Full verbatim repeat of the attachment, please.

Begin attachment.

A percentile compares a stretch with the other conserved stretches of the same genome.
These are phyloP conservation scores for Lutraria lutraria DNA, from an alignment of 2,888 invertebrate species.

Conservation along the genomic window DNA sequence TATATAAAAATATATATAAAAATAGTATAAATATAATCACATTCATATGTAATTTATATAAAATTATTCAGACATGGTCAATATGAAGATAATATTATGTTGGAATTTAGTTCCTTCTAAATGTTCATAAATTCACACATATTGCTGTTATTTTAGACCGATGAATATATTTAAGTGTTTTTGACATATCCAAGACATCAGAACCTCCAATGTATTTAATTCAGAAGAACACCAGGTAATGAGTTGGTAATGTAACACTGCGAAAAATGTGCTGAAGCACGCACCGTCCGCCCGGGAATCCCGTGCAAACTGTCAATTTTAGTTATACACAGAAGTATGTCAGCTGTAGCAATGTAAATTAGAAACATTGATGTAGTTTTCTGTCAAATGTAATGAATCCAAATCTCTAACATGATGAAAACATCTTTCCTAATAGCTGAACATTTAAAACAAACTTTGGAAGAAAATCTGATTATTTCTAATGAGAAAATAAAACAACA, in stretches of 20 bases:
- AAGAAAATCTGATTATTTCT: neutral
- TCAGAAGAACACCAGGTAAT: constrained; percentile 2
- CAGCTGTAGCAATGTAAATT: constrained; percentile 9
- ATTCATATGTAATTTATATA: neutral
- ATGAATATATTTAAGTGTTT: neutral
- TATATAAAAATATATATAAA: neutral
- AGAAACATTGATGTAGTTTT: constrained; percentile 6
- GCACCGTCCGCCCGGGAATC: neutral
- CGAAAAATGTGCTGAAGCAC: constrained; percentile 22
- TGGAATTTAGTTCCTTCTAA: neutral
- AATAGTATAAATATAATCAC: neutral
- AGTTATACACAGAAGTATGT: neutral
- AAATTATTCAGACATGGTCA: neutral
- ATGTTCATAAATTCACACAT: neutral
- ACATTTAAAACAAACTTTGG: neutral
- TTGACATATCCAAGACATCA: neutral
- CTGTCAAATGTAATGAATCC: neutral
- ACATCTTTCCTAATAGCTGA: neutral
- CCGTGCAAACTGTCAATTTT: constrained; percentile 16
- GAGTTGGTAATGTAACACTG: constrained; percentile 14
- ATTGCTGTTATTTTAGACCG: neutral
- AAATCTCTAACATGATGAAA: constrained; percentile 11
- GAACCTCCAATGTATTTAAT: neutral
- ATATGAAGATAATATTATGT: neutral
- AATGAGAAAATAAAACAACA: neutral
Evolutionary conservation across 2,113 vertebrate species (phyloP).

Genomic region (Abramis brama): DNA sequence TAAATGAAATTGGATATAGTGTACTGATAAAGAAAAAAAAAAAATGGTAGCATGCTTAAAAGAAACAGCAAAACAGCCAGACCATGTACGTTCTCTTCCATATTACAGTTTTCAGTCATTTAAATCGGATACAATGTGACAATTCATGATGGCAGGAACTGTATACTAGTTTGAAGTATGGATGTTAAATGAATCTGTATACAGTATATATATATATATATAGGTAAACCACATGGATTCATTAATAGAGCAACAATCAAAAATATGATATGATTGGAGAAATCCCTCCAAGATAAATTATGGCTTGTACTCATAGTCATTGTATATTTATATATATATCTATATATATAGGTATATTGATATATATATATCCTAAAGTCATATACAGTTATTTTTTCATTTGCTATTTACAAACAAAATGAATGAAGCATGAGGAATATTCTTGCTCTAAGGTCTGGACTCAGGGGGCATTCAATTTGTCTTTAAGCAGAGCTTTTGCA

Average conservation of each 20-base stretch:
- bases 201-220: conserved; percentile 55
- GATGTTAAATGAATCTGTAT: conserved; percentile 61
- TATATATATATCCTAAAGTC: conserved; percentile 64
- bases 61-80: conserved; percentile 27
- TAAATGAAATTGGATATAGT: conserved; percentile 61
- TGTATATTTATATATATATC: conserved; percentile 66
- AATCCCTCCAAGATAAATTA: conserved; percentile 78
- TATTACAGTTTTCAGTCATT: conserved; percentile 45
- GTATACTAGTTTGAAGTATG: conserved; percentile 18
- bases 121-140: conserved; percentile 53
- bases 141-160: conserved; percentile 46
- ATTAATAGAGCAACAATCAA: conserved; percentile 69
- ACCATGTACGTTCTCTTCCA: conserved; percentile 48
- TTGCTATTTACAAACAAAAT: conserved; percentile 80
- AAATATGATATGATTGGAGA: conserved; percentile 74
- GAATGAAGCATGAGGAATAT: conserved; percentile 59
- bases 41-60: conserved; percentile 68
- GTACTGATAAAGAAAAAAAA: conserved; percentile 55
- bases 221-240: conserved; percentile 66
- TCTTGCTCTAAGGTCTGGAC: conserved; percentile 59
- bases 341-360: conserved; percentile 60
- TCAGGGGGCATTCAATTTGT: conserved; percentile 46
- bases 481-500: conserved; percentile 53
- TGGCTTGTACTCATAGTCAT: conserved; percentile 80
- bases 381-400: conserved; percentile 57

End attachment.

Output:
A percentile compares a stretch with the other conserved stretches of the same genome.
These are phyloP conservation scores for Lutraria lutraria DNA, from an alignment of 2,888 invertebrate species.

Conservation along the genomic window DNA sequence TATATAAAAATATATATAAAAATAGTATAAATATAATCACATTCATATGTAATTTATATAAAATTATTCAGACATGGTCAATATGAAGATAATATTATGTTGGAATTTAGTTCCTTCTAAATGTTCATAAATTCACACATATTGCTGTTATTTTAGACCGATGAATATATTTAAGTGTTTTTGACATATCCAAGACATCAGAACCTCCAATGTATTTAATTCAGAAGAACACCAGGTAATGAGTTGGTAATGTAACACTGCGAAAAATGTGCTGAAGCACGCACCGTCCGCCCGGGAATCCCGTGCAAACTGTCAATTTTAGTTATACACAGAAGTATGTCAGCTGTAGCAATGTAAATTAGAAACATTGATGTAGTTTTCTGTCAAATGTAATGAATCCAAATCTCTAACATGATGAAAACATCTTTCCTAATAGCTGAACATTTAAAACAAACTTTGGAAGAAAATCTGATTATTTCTAATGAGAAAATAAAACAACA, in stretches of 20 bases:
- AAGAAAATCTGATTATTTCT: neutral
- TCAGAAGAACACCAGGTAAT: constrained; percentile 2
- CAGCTGTAGCAATGTAAATT: constrained; percentile 9
- ATTCATATGTAATTTATATA: neutral
- ATGAATATATTTAAGTGTTT: neutral
- TATATAAAAATATATATAAA: neutral
- AGAAACATTGATGTAGTTTT: constrained; percentile 6
- GCACCGTCCGCCCGGGAATC: neutral
- CGAAAAATGTGCTGAAGCAC: constrained; percentile 22
- TGGAATTTAGTTCCTTCTAA: neutral
- AATAGTATAAATATAATCAC: neutral
- AGTTATACACAGAAGTATGT: neutral
- AAATTATTCAGACATGGTCA: neutral
- ATGTTCATAAATTCACACAT: neutral
- ACATTTAAAACAAACTTTGG: neutral
- TTGACATATCCAAGACATCA: neutral
- CTGTCAAATGTAATGAATCC: neutral
- ACATCTTTCCTAATAGCTGA: neutral
- CCGTGCAAACTGTCAATTTT: constrained; percentile 16
- GAGTTGGTAATGTAACACTG: constrained; percentile 14
- ATTGCTGTTATTTTAGACCG: neutral
- AAATCTCTAACATGATGAAA: constrained; percentile 11
- GAACCTCCAATGTATTTAAT: neutral
- ATATGAAGATAATATTATGT: neutral
- AATGAGAAAATAAAACAACA: neutral
Evolutionary conservation across 2,113 vertebrate species (phyloP).

Genomic region (Abramis brama): DNA sequence TAAATGAAATTGGATATAGTGTACTGATAAAGAAAAAAAAAAAATGGTAGCATGCTTAAAAGAAACAGCAAAACAGCCAGACCATGTACGTTCTCTTCCATATTACAGTTTTCAGTCATTTAAATCGGATACAATGTGACAATTCATGATGGCAGGAACTGTATACTAGTTTGAAGTATGGATGTTAAATGAATCTGTATACAGTATATATATATATATATAGGTAAACCACATGGATTCATTAATAGAGCAACAATCAAAAATATGATATGATTGGAGAAATCCCTCCAAGATAAATTATGGCTTGTACTCATAGTCATTGTATATTTATATATATATCTATATATATAGGTATATTGATATATATATATCCTAAAGTCATATACAGTTATTTTTTCATTTGCTATTTACAAACAAAATGAATGAAGCATGAGGAATATTCTTGCTCTAAGGTCTGGACTCAGGGGGCATTCAATTTGTCTTTAAGCAGAGCTTTTGCA

Average conservation of each 20-base stretch:
- bases 201-220: conserved; percentile 55
- GATGTTAAATGAATCTGTAT: conserved; percentile 61
- TATATATATATCCTAAAGTC: conserved; percentile 64
- bases 61-80: conserved; percentile 27
- TAAATGAAATTGGATATAGT: conserved; percentile 61
- TGTATATTTATATATATATC: conserved; percentile 66
- AATCCCTCCAAGATAAATTA: conserved; percentile 78
- TATTACAGTTTTCAGTCATT: conserved; percentile 45
- GTATACTAGTTTGAAGTATG: conserved; percentile 18
- bases 121-140: conserved; percentile 53
- bases 141-160: conserved; percentile 46
- ATTAATAGAGCAACAATCAA: conserved; percentile 69
- ACCATGTACGTTCTCTTCCA: conserved; percentile 48
- TTGCTATTTACAAACAAAAT: conserved; percentile 80
- AAATATGATATGATTGGAGA: conserved; percentile 74
- GAATGAAGCATGAGGAATAT: conserved; percentile 59
- bases 41-60: conserved; percentile 68
- GTACTGATAAAGAAAAAAAA: conserved; percentile 55
- bases 221-240: conserved; percentile 66
- TCTTGCTCTAAGGTCTGGAC: conserved; percentile 59
- bases 341-360: conserved; percentile 60
- TCAGGGGGCATTCAATTTGT: conserved; percentile 46
- bases 481-500: conserved; percentile 53
- TGGCTTGTACTCATAGTCAT: conserved; percentile 80
- bases 381-400: conserved; percentile 57